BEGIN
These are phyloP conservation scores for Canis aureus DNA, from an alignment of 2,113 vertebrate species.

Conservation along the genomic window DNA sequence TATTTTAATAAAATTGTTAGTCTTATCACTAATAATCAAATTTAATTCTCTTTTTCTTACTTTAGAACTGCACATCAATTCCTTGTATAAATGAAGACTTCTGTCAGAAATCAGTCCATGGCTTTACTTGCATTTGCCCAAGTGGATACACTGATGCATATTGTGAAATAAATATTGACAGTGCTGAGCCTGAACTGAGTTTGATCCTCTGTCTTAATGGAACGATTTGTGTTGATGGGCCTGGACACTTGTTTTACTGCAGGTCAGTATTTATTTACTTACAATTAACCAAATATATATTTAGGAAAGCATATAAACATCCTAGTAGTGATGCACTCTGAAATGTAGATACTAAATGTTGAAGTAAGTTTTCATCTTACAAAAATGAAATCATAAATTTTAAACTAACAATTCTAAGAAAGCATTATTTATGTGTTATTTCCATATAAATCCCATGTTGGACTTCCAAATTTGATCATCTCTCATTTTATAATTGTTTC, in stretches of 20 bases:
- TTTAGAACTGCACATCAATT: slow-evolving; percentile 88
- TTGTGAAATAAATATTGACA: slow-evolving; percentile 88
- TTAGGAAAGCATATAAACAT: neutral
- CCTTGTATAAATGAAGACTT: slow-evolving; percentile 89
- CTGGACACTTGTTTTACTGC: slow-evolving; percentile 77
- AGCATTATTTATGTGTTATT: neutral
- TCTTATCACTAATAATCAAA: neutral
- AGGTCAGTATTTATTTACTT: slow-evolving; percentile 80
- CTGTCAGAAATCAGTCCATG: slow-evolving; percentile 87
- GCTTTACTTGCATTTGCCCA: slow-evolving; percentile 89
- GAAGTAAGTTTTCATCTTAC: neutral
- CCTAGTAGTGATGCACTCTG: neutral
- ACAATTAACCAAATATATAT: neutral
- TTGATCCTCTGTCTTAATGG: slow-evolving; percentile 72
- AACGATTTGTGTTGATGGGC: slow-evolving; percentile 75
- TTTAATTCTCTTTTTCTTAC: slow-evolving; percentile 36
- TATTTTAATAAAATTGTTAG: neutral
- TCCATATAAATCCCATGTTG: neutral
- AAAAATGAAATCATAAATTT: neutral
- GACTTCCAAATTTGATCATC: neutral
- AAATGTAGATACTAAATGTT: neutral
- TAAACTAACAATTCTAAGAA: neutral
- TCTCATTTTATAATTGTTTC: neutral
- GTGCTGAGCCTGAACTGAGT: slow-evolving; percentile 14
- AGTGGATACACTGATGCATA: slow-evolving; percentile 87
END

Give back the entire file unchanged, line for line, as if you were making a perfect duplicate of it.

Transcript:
These are phyloP conservation scores for Canis aureus DNA, from an alignment of 2,113 vertebrate species.

Conservation along the genomic window DNA sequence TATTTTAATAAAATTGTTAGTCTTATCACTAATAATCAAATTTAATTCTCTTTTTCTTACTTTAGAACTGCACATCAATTCCTTGTATAAATGAAGACTTCTGTCAGAAATCAGTCCATGGCTTTACTTGCATTTGCCCAAGTGGATACACTGATGCATATTGTGAAATAAATATTGACAGTGCTGAGCCTGAACTGAGTTTGATCCTCTGTCTTAATGGAACGATTTGTGTTGATGGGCCTGGACACTTGTTTTACTGCAGGTCAGTATTTATTTACTTACAATTAACCAAATATATATTTAGGAAAGCATATAAACATCCTAGTAGTGATGCACTCTGAAATGTAGATACTAAATGTTGAAGTAAGTTTTCATCTTACAAAAATGAAATCATAAATTTTAAACTAACAATTCTAAGAAAGCATTATTTATGTGTTATTTCCATATAAATCCCATGTTGGACTTCCAAATTTGATCATCTCTCATTTTATAATTGTTTC, in stretches of 20 bases:
- TTTAGAACTGCACATCAATT: slow-evolving; percentile 88
- TTGTGAAATAAATATTGACA: slow-evolving; percentile 88
- TTAGGAAAGCATATAAACAT: neutral
- CCTTGTATAAATGAAGACTT: slow-evolving; percentile 89
- CTGGACACTTGTTTTACTGC: slow-evolving; percentile 77
- AGCATTATTTATGTGTTATT: neutral
- TCTTATCACTAATAATCAAA: neutral
- AGGTCAGTATTTATTTACTT: slow-evolving; percentile 80
- CTGTCAGAAATCAGTCCATG: slow-evolving; percentile 87
- GCTTTACTTGCATTTGCCCA: slow-evolving; percentile 89
- GAAGTAAGTTTTCATCTTAC: neutral
- CCTAGTAGTGATGCACTCTG: neutral
- ACAATTAACCAAATATATAT: neutral
- TTGATCCTCTGTCTTAATGG: slow-evolving; percentile 72
- AACGATTTGTGTTGATGGGC: slow-evolving; percentile 75
- TTTAATTCTCTTTTTCTTAC: slow-evolving; percentile 36
- TATTTTAATAAAATTGTTAG: neutral
- TCCATATAAATCCCATGTTG: neutral
- AAAAATGAAATCATAAATTT: neutral
- GACTTCCAAATTTGATCATC: neutral
- AAATGTAGATACTAAATGTT: neutral
- TAAACTAACAATTCTAAGAA: neutral
- TCTCATTTTATAATTGTTTC: neutral
- GTGCTGAGCCTGAACTGAGT: slow-evolving; percentile 14
- AGTGGATACACTGATGCATA: slow-evolving; percentile 87